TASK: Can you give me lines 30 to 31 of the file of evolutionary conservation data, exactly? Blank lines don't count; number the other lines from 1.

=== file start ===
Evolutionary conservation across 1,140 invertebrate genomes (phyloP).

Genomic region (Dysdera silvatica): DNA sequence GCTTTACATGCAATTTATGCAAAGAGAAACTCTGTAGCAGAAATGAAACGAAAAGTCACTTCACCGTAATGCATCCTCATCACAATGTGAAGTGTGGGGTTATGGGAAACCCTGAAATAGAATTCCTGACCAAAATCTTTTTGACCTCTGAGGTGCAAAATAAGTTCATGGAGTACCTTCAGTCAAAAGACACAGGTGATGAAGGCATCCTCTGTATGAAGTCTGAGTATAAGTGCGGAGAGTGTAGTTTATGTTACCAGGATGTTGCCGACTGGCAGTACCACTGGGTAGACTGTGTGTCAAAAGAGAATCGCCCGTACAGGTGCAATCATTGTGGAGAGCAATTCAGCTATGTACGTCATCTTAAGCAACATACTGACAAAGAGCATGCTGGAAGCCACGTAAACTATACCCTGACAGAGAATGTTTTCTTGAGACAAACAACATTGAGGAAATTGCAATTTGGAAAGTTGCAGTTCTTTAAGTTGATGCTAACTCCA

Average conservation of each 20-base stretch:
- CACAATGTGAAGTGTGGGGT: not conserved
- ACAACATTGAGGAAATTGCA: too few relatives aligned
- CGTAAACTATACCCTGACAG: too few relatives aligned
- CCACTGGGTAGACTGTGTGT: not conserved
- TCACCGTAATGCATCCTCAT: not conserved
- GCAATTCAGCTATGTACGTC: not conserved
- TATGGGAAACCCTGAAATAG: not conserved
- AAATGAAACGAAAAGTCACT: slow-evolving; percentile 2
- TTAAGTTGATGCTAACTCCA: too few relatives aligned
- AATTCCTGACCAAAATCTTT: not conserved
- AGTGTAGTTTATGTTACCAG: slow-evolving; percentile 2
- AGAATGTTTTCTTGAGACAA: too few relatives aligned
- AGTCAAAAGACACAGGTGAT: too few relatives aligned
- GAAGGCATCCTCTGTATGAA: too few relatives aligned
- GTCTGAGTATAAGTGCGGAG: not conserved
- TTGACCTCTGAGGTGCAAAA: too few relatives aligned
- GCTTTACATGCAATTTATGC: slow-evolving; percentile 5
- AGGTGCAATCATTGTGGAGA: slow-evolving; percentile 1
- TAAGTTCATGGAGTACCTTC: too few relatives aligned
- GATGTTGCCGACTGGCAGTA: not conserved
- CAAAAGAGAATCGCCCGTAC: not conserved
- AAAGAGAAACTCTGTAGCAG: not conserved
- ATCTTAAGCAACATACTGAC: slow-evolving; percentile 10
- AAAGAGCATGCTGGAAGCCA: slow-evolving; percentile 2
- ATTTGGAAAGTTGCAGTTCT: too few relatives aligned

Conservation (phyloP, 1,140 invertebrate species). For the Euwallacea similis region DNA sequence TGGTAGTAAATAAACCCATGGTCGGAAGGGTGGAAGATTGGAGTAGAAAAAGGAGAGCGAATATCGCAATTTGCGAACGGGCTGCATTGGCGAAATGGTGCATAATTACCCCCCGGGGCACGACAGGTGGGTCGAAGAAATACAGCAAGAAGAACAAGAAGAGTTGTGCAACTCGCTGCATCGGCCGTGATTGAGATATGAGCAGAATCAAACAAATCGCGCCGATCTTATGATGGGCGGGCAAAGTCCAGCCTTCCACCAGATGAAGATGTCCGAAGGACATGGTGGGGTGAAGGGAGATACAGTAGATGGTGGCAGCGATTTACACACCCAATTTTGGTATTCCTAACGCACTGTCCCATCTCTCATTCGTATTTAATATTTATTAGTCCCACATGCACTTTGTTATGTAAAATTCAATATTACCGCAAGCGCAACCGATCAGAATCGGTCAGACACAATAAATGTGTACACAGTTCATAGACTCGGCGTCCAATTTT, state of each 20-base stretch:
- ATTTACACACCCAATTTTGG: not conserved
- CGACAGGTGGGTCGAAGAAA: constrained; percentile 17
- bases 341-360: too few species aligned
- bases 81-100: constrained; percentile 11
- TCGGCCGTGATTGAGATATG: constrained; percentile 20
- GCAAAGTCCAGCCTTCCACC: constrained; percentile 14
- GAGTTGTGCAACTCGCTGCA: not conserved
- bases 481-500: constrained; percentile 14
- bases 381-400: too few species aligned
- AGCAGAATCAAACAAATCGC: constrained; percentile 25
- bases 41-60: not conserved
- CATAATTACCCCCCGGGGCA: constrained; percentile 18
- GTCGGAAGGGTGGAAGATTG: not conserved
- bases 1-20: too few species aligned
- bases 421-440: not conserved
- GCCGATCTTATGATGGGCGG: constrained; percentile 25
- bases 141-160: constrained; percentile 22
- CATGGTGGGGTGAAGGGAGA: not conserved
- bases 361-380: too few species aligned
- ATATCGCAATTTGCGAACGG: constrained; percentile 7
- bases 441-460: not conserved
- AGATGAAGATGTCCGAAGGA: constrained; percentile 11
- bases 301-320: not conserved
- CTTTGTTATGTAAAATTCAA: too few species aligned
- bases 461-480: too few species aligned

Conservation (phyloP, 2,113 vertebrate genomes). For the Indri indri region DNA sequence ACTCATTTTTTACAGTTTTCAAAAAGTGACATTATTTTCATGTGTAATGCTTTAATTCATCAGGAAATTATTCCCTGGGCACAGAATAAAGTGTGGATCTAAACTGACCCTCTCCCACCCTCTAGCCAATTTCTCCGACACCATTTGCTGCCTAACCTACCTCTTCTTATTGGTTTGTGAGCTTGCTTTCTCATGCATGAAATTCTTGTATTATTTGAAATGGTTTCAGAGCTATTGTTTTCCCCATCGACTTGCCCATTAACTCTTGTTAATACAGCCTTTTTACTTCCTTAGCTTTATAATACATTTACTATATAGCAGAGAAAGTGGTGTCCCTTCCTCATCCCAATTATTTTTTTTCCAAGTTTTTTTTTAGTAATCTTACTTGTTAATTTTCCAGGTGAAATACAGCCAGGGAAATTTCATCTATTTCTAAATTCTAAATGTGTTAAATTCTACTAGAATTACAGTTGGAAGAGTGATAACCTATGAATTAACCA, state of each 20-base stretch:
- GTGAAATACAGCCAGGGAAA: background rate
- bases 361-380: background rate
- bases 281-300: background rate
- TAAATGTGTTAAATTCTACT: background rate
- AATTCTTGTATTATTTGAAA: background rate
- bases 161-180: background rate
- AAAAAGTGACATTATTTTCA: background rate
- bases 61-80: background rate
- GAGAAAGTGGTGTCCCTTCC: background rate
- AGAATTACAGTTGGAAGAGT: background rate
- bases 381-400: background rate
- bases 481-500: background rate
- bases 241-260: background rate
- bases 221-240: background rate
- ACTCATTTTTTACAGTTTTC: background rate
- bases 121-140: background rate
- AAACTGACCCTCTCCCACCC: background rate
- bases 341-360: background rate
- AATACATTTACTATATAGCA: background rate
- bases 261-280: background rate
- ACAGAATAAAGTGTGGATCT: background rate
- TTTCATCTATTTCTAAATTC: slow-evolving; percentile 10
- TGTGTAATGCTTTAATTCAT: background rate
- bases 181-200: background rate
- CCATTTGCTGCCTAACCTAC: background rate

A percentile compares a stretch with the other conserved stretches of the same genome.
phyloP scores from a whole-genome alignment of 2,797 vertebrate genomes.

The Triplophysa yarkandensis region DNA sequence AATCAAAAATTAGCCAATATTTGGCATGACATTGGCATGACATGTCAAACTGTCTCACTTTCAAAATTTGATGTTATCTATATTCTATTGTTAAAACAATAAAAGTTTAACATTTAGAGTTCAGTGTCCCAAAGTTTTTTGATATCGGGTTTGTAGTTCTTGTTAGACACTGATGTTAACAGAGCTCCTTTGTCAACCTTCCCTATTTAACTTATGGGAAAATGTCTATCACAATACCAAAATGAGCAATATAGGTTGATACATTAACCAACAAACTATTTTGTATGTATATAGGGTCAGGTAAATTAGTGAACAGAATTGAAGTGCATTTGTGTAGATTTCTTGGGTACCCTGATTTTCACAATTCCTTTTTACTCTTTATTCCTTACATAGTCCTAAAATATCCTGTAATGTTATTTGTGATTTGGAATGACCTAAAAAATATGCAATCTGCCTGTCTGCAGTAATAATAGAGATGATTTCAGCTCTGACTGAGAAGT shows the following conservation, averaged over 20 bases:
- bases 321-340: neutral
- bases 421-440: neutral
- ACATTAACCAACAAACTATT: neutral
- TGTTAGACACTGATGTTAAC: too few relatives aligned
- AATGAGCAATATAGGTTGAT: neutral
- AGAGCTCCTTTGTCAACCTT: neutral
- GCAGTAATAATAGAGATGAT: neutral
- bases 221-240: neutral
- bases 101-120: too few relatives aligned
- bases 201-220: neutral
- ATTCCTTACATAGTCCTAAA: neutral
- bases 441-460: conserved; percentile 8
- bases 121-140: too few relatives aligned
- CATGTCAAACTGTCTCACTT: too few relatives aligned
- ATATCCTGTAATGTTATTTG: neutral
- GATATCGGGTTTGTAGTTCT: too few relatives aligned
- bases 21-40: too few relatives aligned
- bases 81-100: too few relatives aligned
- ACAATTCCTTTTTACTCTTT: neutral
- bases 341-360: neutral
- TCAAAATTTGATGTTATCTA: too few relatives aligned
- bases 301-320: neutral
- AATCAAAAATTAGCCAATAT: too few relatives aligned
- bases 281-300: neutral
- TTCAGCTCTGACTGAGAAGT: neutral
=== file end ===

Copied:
- ATTTACACACCCAATTTTGG: not conserved
- CGACAGGTGGGTCGAAGAAA: constrained; percentile 17